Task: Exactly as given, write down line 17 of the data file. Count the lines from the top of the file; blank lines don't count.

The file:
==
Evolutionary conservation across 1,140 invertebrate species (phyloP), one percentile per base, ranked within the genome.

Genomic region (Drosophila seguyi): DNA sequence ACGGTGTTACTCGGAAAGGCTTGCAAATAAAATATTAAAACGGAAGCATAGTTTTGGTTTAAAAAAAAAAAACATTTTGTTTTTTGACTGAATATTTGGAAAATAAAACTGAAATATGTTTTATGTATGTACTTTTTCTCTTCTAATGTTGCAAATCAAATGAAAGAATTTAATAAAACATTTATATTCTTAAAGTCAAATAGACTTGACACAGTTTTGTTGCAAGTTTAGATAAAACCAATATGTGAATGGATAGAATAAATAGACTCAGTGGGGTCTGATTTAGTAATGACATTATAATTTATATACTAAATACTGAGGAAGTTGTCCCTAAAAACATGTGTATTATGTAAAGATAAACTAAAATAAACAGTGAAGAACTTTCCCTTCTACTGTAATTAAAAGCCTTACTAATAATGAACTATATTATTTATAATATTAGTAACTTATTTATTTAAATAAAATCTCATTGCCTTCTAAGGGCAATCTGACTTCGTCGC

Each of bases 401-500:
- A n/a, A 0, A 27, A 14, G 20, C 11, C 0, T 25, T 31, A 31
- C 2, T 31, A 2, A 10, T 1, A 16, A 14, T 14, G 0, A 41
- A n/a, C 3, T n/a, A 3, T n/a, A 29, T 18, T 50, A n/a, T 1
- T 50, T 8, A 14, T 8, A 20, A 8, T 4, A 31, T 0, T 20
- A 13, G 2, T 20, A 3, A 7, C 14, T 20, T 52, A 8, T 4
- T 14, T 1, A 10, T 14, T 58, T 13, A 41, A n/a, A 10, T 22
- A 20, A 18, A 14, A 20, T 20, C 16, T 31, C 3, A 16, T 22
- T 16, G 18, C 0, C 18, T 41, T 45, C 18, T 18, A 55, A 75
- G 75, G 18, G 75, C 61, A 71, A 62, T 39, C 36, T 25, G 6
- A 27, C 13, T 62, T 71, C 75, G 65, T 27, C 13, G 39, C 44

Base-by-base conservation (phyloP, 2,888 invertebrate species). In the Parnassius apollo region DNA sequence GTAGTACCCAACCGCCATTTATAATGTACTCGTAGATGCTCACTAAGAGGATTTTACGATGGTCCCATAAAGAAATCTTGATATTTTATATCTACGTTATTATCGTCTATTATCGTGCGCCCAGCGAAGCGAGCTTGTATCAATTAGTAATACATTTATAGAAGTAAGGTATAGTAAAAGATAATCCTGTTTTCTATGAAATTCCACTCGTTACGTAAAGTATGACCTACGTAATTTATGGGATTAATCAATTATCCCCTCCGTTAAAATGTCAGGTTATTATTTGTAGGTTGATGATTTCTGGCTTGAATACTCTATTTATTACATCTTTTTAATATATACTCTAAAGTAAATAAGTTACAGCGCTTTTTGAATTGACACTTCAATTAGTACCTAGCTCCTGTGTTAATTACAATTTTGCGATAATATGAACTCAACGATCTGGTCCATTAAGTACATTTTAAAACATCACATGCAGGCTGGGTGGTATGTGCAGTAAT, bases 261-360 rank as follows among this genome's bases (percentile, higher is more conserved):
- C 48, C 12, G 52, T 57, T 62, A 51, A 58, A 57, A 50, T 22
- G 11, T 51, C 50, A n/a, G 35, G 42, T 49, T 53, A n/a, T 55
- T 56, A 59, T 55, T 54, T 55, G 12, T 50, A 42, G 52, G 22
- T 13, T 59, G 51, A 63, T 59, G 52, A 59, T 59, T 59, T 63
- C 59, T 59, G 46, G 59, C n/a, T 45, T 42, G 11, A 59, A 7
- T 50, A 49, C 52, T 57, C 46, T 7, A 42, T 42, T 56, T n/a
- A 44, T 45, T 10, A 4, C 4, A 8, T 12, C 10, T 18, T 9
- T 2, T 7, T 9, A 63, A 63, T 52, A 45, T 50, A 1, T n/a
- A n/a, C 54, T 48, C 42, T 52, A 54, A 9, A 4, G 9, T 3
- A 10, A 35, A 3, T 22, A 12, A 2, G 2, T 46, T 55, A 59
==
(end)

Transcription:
- T 56, A 59, T 55, T 54, T 55, G 12, T 50, A 42, G 52, G 22